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The Impact of Learning a World Language

The Impact of Learning a World Language
Danielle Curtis

The Impact of Learning World Languages at Wakefield School

By Anya Parks, '17

"Learning a foreign language, and the culture that goes with it, is one of the most useful things we can do to broaden the empathy... imaginative sympathy, and cultural outlook of children."

This quote, said by British politician and journalist, Michael Gove, is a sentiment that perfectly encapsulates Wakefield's view on languages. Language is important, not just because it looks good on a resume and provides new learning opportunities, but also because it is a gateway to improved cultural outlook and the understanding of international affairs.

At Wakefield, students and teachers are dedicated to learning languages, (offering French, Latin, and Spanish,) because it is essential to understanding foreign cultures in an increasingly global world. We discover that they aren't so different from our own. This is why, in our language classes, we go beyond conjugations and translations; we seek to learn more about the people who use other languages in their everyday lives.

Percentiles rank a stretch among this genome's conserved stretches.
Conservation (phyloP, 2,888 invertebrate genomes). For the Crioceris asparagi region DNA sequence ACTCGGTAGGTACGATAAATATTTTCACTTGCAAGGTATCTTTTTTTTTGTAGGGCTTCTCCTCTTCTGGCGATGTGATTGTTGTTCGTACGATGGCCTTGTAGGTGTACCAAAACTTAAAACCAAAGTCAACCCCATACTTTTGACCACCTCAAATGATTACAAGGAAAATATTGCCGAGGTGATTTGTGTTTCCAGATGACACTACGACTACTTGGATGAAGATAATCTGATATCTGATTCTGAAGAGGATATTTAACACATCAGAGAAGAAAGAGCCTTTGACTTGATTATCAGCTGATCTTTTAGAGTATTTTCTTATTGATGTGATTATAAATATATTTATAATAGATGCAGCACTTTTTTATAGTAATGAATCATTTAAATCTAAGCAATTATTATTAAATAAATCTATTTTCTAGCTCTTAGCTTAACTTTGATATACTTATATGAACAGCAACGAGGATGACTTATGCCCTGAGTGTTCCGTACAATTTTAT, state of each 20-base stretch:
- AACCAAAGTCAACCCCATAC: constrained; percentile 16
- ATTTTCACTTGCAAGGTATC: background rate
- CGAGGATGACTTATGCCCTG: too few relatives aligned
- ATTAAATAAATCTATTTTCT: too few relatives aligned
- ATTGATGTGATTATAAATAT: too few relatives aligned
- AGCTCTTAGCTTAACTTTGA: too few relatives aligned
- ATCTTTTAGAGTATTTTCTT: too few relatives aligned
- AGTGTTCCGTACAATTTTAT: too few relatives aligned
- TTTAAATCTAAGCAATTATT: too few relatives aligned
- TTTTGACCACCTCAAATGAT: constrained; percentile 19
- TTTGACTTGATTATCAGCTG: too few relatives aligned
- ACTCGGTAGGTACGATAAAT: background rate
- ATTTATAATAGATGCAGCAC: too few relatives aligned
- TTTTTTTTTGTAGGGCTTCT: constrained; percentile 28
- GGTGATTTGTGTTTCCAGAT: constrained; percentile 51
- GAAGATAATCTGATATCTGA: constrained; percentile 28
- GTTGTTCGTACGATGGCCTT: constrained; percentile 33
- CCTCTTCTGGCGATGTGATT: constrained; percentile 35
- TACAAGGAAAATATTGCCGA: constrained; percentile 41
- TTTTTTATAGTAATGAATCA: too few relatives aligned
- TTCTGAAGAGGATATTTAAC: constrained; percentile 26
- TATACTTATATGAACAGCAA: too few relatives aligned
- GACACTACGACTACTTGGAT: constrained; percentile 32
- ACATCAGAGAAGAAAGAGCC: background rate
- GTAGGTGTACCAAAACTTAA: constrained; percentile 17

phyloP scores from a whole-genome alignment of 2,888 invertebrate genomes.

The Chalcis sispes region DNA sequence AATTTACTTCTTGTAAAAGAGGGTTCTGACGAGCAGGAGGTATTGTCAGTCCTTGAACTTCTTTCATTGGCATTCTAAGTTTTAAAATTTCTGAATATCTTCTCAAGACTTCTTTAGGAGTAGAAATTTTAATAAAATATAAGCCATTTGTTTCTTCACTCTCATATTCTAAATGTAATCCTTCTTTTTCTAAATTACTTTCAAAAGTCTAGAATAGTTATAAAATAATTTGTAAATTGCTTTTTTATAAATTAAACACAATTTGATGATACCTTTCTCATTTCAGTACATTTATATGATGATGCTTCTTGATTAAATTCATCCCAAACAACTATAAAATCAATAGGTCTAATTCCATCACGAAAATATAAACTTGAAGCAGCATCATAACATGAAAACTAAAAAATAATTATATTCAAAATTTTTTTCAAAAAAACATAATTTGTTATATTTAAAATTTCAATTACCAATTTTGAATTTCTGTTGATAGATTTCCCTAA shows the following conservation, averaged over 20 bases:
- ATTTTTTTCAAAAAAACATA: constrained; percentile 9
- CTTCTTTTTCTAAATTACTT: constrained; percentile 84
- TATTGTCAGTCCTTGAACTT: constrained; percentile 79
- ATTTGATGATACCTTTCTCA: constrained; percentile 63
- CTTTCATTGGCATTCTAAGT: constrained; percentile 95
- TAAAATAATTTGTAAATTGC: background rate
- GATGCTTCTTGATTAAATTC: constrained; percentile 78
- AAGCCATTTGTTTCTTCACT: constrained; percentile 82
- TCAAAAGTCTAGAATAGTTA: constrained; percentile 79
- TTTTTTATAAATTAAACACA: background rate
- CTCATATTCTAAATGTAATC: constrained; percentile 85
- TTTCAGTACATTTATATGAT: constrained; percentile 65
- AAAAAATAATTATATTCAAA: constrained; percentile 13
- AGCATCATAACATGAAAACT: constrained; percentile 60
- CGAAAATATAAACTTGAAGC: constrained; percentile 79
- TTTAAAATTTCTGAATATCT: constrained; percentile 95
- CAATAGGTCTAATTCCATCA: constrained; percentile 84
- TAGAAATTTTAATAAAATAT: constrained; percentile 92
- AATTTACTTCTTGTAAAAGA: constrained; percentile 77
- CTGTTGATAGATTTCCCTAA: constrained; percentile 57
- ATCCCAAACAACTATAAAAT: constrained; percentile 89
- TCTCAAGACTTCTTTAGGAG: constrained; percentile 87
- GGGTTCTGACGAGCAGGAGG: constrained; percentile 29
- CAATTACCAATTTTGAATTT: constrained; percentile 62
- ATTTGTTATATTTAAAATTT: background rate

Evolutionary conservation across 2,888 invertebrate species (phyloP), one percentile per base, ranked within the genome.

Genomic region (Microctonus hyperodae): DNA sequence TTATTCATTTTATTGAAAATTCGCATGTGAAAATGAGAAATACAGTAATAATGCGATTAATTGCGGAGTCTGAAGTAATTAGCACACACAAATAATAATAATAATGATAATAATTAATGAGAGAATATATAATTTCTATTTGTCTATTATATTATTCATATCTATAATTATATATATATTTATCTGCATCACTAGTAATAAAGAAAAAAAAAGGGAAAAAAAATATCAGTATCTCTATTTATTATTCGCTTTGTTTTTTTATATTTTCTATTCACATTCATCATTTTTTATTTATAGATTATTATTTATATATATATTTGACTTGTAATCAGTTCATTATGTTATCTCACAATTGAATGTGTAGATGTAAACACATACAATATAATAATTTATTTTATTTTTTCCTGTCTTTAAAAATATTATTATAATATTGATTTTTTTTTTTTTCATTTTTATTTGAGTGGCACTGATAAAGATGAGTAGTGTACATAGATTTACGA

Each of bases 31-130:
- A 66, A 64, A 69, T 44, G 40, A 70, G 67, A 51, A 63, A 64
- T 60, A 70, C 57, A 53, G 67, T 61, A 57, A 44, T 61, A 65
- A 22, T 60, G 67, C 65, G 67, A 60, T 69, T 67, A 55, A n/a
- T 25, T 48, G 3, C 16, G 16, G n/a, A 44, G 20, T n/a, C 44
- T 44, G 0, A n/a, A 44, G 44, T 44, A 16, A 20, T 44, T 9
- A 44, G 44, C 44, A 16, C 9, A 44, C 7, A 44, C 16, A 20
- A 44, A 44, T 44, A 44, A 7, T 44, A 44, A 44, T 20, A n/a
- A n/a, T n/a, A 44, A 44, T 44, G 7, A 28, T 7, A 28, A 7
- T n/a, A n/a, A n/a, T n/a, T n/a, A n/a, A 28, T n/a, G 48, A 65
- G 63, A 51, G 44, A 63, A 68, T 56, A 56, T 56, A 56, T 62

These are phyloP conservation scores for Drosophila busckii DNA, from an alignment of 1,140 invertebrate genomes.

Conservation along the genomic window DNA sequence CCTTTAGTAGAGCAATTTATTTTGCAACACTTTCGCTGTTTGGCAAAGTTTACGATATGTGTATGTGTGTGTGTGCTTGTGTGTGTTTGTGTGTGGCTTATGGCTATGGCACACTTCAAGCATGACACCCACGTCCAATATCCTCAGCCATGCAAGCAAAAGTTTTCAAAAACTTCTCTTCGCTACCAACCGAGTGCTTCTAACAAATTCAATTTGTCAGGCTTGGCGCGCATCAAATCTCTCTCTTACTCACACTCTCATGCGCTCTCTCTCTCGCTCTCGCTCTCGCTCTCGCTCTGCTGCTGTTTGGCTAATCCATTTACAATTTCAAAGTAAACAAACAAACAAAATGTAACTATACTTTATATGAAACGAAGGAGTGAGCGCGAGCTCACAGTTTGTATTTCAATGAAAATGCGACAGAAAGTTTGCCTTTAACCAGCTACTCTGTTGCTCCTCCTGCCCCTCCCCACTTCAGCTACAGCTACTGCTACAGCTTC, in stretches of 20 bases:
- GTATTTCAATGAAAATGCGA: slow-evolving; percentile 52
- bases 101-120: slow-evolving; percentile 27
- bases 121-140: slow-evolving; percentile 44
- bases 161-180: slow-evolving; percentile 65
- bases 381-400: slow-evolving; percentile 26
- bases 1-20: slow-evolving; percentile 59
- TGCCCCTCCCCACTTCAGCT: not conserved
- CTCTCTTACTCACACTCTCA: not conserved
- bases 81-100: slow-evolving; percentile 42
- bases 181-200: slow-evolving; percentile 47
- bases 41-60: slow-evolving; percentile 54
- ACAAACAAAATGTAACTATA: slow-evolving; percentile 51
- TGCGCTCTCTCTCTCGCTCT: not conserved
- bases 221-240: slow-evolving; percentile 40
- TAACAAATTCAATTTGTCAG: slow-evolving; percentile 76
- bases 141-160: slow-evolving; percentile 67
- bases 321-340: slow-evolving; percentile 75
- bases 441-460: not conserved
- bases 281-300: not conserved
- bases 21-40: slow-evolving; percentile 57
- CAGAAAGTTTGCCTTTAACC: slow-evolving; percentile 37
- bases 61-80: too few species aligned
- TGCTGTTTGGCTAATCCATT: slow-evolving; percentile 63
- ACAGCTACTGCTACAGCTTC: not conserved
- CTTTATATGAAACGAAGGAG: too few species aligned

As a Spanish student, I've had the privilege of learning about Garifuna influence in Louisiana, resource scarcity in Venezuela, and fashion trends in Columbia. My Spanish teachers, who have lived and experienced Latin culture, expose students to the ways of others, giving us a deep appreciation for people on the other side of the world.

Being a language student at Wakefield has helped me become a more well-rounded, thoughtful student. Learning under such dedicated and skilled teachers has truly helped me learn more about global issues, and I will always be thankful to them for their hard work.

Hear from students and teachers as they talk about Wakefield's innovative World Language program.

World Language video created by Grace Seaborn, '18.